ALLERGY, RESPIRATORY
Traffic, Dust Linked to Asthma in Kids
'Safe' Ozone Levels May Not Be for Some
Herbal Remedy Could Halt Peanut Allergy
ALTERNATIVE MEDICINE
Acupuncture May Ease Depression During Pregnancy
Placebo Acupuncture Tied to Higher IVF Pregnancies
Alternative Treatments May Boost IVF Success
ANIMAL CARE
Beware of Dog Bites
'Comfort Dogs' Come to Emotional Rescue
Rest Easy. When It Comes to Swine Flu, Your Pet Is Safe
BONES & JOINTS
Genes May Help Drive Rotator Cuff Injury
New Clues to How Fish Oils Help Arthritis Patients
Rheumatoid Arthritis May Harm Gums
CANCER
More Cancer Tests Mean More False-Positive Results
Supplements Might Reduce Breast Cancer Risk
Some Spices Cut Cancer Risk That Comes With Grilled Burgers
CAREGIVING
Few Hospitals Embracing Electronic Health Record Systems
U.S. Mental Health Spending Rises, But Many Still Left Out
Distance No Bar to Kidney Transplants in Remote Areas
CIRCULATORY SYSTEM
Tai Chi and Qigong Offer Many Health Benefits: Review
Migraines in Pregnancy Boost Vascular Risks
Salt Boosts Blood Pressure in High-Risk Patients
COSMETIC
With Psoriasis, the Internet May Offer Hope
Wrinkle Fillers Need Better Label Warnings: FDA Panel
Gum Chewing May Cut Craving for Snacks
DENTAL, ORAL
Hormones May Be to Blame for Women's Cavity Rates
Acid Drinks Blamed for Increase in Tooth Erosion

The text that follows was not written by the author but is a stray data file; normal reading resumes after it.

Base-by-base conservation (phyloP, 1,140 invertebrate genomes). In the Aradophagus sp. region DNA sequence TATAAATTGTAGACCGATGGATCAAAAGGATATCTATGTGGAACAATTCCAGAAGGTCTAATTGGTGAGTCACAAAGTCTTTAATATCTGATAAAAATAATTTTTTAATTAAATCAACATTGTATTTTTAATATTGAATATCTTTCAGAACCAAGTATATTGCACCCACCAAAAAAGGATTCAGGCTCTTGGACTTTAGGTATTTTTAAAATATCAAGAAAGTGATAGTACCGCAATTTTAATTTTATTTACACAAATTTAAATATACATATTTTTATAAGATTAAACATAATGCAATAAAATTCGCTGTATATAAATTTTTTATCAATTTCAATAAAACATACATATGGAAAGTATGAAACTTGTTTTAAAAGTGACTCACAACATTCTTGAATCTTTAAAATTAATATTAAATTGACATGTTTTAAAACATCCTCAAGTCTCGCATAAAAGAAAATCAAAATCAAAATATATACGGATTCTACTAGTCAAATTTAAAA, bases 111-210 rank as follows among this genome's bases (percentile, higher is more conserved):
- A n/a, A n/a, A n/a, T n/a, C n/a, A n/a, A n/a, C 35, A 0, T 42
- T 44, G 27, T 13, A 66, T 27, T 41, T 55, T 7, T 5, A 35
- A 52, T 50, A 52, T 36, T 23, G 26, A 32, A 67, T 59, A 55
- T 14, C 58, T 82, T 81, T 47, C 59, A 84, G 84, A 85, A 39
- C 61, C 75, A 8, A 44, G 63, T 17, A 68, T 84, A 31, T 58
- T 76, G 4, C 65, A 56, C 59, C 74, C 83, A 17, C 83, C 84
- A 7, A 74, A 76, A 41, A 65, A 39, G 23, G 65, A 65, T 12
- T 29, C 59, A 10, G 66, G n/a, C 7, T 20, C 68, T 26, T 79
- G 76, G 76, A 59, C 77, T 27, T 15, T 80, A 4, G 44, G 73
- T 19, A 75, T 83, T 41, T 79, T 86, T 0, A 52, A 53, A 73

Biological Product Shows Promise Against Gum Disease
DIABETES
Red-Grape Compound May Improve Diabetes
Poor Blood Sugar Control After Heart Surgery Impacts Outcomes
Formula Puts Doctor, Patient Glucose Readings on Same Page
DIET, NUTRITION
Vinegar Might Help Keep Off Pounds
Trans Fat Labeling Gets Tricky
Common Antioxidant Might Slow Parkinson's
DISABILITIES
Review Finds Marijuana May Help MS Patients
Could Your Cell Phone Help Shield You From Alzheimer's?
ENVIRONMENTAL HEALTH
Gas Cooking Might Up Your Cancer Risk
Freckles, Moles May Indicate Risk for Eye Cancer
Bed Bugs Bring No Disease Danger
EYE CARE, VISION
Antioxidant-Rich Diet May Protect Against Eye Disease
Autistic Children Make Limited Eye Contact
Nutrient-Rich Diet Lowers Risk of Age-Related Eye Disease
FITNESS
Exercise Key Player in Knee Replacement Recovery
Simple Steps Get Walkers Moving
Have Fun This Summer, But DO Be Careful
GASTROINTESTINAL PROBLEMS
Peppermint Oil, Fiber Can Fight Irritable Bowel
Olive Oil May Protect Against Bowel Disease
Traditional Nonsurgical GERD Treatments Not Impressive
GENERAL HEALTH
Coffee Cuts Liver Scarring in Hepatitis C
How Weight Loss Can Help the Heart
Internet Program Helps Problem Drinkers
HEAD & NECK
Many Children Will Outgrow Headaches
Zen May Thicken Brain, Thwart Pain
Ski Helmets Encouraged for All
HEALTH & TECHNOLOGY
Study Suggests Link Between Cell Phones and Brain Tumors
Subway Defibrillators Save Lives
Save Your Aging Brain, Try Surfing The Web
HEARING
Summer Sounds Can Lead to Hearing Loss
Noise Hurts Men's Hearing More, Study Shows
HEART & CARDIOVASCULAR
Fish Oil Supplements Help With Heart Failure
Years of Heavy Smoking Raises Heart Risks
Irregular Heartbeat Tied to Alzheimer's Disease
INFECTIOUS DISEASE
Bacterial Infections May Succumb to Honey
Older Adults May Have Some Immunity to Swine Flu
Surgical Masks Could Prevent Flu, Maybe
INFERTILITY
Obesity May Affect Fertility in Young Womene
KID'S HEALTH
Better Sleep, Grades Seem to Go Up
Even Young Kids Can Learn CPR
Play Creatively as a Kid, Be a Healthier Adult
MEN'S HEALTH
The Dark Side of Vegetarianism
Low Vitamin D Levels May Boost Men's Heart Attack Risk
Varicose Veins May Mask Larger Problem
MENTAL HEALTH
Optimism May Boost Immune System
Meditation May Boost College Students' Learning
A Simple 'Thank You' Brings Rewards to All
PAIN
Are We Exercising Pain Away? Not So Much.